In science the curious repetition of forms across multiple scales is a familiar idea. The term “self-similarity” describes a form that can be broken down into infinitely smaller parts, each a tiny likeness of the first. Self-similarity is behind the recursively complex structures of fractal geometry, perhaps familiar from its brief popularity in the early years of digital art. In nature self-similarity is more approximate, but is clearly present in forms like Romanesco broccoli or the way a tree trunk branches off into branches into branches…. Self-similarity has a central place in Complexity theory, which attempts to describe the way in which infinitely complex systems can arise from the interaction of a few simple rules or processes. This, too, is an idea obliquely referenced in Leininger’s work, concerned as she is with the simple structures that combine to form organisms and superorganisms. Complexity displays across many scales, from micro to macro: from the way that cells form an organism to the way that a few settlements form neighborhoods, which in turn weave themselves into a city. Complexity theory and the principle of Emergence seek to describe the ways in which these complex structures come into being without organized planning, without top-down interference from a central authority. Leininger has a stated interest in the systems behind urban structures, in neighborhoods bounded by the “invisible lines known only by the inhabitants,” and so it makes sense that she would find hints of the automatic, organic assembling of cells in a city seen from a great height.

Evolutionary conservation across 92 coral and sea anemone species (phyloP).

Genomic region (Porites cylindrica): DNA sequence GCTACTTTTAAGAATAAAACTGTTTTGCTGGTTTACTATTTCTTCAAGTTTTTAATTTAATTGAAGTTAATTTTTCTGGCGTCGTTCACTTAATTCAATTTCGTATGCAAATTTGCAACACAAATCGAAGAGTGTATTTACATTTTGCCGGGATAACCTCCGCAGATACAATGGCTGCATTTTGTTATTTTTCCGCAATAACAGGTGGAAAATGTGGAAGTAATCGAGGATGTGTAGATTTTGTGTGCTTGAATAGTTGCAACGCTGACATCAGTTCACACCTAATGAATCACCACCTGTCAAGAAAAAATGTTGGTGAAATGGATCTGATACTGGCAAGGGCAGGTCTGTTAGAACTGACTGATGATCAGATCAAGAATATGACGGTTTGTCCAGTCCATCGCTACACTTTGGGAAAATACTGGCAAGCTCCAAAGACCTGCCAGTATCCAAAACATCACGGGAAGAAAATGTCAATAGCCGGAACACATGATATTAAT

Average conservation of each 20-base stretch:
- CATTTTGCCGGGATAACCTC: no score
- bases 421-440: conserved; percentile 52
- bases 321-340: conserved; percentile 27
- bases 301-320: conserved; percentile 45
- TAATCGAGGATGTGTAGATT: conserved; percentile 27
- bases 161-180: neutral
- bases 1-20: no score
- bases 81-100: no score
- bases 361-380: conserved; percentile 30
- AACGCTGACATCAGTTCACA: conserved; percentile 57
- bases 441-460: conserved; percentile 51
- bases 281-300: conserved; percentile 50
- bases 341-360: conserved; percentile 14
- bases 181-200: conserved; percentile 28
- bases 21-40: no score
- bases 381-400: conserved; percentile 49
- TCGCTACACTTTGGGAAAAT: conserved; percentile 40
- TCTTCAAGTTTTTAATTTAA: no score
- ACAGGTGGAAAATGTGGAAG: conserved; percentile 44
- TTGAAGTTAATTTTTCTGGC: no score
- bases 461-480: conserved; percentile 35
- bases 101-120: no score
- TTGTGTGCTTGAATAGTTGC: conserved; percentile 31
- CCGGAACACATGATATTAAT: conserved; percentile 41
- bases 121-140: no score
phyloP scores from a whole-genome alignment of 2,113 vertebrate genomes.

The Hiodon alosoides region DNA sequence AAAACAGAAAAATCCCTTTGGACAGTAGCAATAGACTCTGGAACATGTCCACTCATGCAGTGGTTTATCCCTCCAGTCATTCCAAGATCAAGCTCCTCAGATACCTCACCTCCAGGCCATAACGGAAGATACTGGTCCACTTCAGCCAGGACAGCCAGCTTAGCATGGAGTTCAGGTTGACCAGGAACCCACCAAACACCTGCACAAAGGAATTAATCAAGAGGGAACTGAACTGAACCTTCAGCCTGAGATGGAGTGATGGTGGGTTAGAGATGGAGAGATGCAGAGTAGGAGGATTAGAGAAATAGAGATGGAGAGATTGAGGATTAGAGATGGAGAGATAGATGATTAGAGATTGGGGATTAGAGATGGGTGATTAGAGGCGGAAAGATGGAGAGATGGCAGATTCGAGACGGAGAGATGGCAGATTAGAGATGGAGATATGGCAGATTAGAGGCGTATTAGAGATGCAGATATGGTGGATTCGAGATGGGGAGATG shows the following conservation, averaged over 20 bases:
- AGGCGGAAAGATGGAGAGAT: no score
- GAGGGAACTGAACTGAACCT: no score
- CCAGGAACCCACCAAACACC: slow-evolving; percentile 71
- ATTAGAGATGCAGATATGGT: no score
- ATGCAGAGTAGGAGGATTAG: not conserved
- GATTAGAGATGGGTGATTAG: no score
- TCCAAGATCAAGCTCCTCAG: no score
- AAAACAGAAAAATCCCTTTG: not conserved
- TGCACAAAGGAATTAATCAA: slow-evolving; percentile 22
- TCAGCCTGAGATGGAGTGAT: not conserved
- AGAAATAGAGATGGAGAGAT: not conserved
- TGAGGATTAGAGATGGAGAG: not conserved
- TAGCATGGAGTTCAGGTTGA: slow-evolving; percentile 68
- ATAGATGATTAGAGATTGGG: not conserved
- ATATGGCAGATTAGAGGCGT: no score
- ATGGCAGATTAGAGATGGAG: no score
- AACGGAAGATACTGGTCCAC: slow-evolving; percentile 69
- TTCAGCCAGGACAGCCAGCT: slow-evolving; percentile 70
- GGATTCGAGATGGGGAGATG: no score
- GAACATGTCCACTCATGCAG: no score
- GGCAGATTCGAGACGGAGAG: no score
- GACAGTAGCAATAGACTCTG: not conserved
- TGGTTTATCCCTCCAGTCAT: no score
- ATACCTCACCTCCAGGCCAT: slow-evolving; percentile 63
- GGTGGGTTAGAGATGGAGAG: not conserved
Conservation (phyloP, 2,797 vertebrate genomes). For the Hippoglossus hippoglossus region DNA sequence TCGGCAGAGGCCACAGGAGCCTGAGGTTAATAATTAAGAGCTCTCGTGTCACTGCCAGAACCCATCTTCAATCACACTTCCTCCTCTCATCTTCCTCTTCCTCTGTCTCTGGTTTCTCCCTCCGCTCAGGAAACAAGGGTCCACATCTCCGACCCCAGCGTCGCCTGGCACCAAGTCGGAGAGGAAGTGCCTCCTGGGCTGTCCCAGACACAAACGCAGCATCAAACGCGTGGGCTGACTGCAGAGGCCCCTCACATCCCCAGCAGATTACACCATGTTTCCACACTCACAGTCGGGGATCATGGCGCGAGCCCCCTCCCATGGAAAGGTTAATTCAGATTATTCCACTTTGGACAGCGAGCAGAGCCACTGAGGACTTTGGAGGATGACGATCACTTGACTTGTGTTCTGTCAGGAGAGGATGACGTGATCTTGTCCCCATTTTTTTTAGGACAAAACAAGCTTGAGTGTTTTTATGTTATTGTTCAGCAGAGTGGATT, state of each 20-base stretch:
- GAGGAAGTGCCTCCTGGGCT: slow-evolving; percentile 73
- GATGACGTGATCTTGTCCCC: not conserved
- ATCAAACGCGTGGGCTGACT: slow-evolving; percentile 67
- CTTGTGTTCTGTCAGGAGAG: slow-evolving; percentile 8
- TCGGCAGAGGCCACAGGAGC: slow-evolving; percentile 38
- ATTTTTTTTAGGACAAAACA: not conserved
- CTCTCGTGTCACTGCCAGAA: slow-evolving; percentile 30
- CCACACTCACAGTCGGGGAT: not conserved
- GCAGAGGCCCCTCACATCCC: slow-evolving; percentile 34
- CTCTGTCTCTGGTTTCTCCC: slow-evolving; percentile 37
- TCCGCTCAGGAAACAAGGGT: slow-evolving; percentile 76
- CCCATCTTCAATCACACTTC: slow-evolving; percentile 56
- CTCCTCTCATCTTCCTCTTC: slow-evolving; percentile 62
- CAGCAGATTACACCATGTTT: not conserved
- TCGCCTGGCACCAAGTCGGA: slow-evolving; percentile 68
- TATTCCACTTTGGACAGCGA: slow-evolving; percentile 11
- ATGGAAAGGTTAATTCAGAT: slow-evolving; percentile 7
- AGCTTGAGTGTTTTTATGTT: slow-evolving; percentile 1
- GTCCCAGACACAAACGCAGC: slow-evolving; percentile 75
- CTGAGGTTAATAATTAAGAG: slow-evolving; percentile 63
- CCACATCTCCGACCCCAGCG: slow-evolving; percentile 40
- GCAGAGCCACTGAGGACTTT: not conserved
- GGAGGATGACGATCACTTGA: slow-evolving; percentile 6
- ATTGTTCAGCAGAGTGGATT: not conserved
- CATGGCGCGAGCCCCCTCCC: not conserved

And so the curious slash in the title, “Text/ile”, deliberately breaking out the word “text”, underscores perhaps how meaning is a similar system, how it is woven by the combination of words, how words themselves can be broken down into phonemes, into letters, themselves the building blocks of communication. Like cells or a city, language is a complex system built from the interactions of simple rules. The three poems meant to accompany the piece hint at a personal narrative not necessarily present in a representation of human chromosomes, with concepts like ‘artifact’, ‘birth’, ‘death’, ‘memory’ acting as ciphers to suggest whatever simple concept, whatever hidden connotations, they hold for each of us. Yet DNA is, in a sense, an artifact, a legacy woven through generations of organisms, and the Human Genome Project treats DNA almost as a language, as a code that can be cracked.